Language and Imaging

Language about disability continues to evolve and change, which can feel daunting to keep up with.  However, that’s not a reason to disregard its development, because the way people are talked about impacts perceptions of them and how they are treated.  There are two styles of language preferred by individuals with disabilities, person-first language, for example “I am a person with Down Syndrome,” and identity-first language, “I am an autistic man” or “I am disabled.”  The preference for person-first language reacts to the historical experiences of individuals with disabilities to be defined by their disability and treated as objects of pity to be taken care of. Identity-first language rejects the normative cultural assessments that devalue individuals with disabilities. Those who prefer it want to call attention to this and that disability is an important part of who they are.

People with either preference want to be seen in their fullness as human beings and draw attention to the disabling aspects of the environment. When you’re unsure about language, ask the person how they like to be referred to.  The National Catholic Partnership on Disability (NCPD) recommends person-first language. The exception is when the individual you are talking to or writing about prefers identity-first language.  And remember, it’s always okay to refer to someone by their name.  

What’s Wrong with Euphemisms About Disability?

Individuals with disabilities reject euphemistic language as patronizing and feel it indicates a discomfort with disability, that it is something not discussed in polite society. Examples of this are “differently-abled” and “special needs.”  “Special needs” is a holdover from special education and is also rejected by individuals with disabilities.  When encountered, it is typically parents or family members who have become so used to being told what their loved one cannot do or will never do, rather than considering what they can do and their possibilities for growth with appropriate education and support.  “There are no special needs, only human needs.  However, some will require extra support.”* Everyone needs to belong, to be listened to, to contribute, to be needed, to be heard, appreciated, supported, access to education …. The faith we proclaim calls us to support this.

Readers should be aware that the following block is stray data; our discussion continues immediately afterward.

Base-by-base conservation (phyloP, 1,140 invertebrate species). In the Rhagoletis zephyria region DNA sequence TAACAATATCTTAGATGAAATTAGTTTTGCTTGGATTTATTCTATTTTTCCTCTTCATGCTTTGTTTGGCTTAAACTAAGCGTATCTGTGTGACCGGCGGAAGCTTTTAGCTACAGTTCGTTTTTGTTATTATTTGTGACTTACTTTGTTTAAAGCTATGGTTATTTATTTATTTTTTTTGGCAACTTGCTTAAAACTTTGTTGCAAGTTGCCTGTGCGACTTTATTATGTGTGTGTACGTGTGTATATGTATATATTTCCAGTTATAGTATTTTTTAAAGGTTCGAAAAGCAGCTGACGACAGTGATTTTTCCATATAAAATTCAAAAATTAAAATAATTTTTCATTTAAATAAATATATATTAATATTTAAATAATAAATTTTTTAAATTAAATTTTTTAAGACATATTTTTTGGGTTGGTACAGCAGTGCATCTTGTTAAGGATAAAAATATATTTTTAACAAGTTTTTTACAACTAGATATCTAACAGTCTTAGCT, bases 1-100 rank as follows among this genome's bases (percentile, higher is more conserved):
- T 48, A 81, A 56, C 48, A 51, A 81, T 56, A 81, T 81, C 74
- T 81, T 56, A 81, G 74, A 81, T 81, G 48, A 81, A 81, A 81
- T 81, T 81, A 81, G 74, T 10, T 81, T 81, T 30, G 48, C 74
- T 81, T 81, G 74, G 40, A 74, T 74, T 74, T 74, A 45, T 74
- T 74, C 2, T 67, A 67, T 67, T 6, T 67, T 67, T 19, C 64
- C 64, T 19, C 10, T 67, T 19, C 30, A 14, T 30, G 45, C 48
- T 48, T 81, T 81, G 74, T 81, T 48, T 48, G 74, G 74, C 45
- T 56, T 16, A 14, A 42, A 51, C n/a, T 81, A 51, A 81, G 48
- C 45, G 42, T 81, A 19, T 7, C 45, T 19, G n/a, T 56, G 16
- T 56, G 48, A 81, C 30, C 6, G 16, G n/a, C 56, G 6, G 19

Additional concerns when portraying individuals with disabilities in language and visuals.

Persons with disabilities are each a person who has abilities, interests, fears, desires, deficits, vulnerabilities, needs, just like everyone else. They do not want to be pitied or portrayed as inspiring examples of “overcoming” their disability. Photos of individuals with disabilities should be of them participating in ordinary ways in the Church within typical settings, in age-appropriate ways, and avoid segregated settings. 

Additional Information on Language and Writing about Individuals with Disabilities.

Click here for English Guidelines: How to Write about People with Disabilities 9th Edition, 2020. 

Click here for Spanish Directes: Como Escribir Sobre Personas cone Discapacidades Novena Edicion. 

Click here for a good article that discusses person-first language versus identity-first language by an autistic man.    It’s very insightful.

*Erik Carter, Vanderbilt Kennedy Center for Excellence in Developmental Disabilities.

Updated 1/20/2022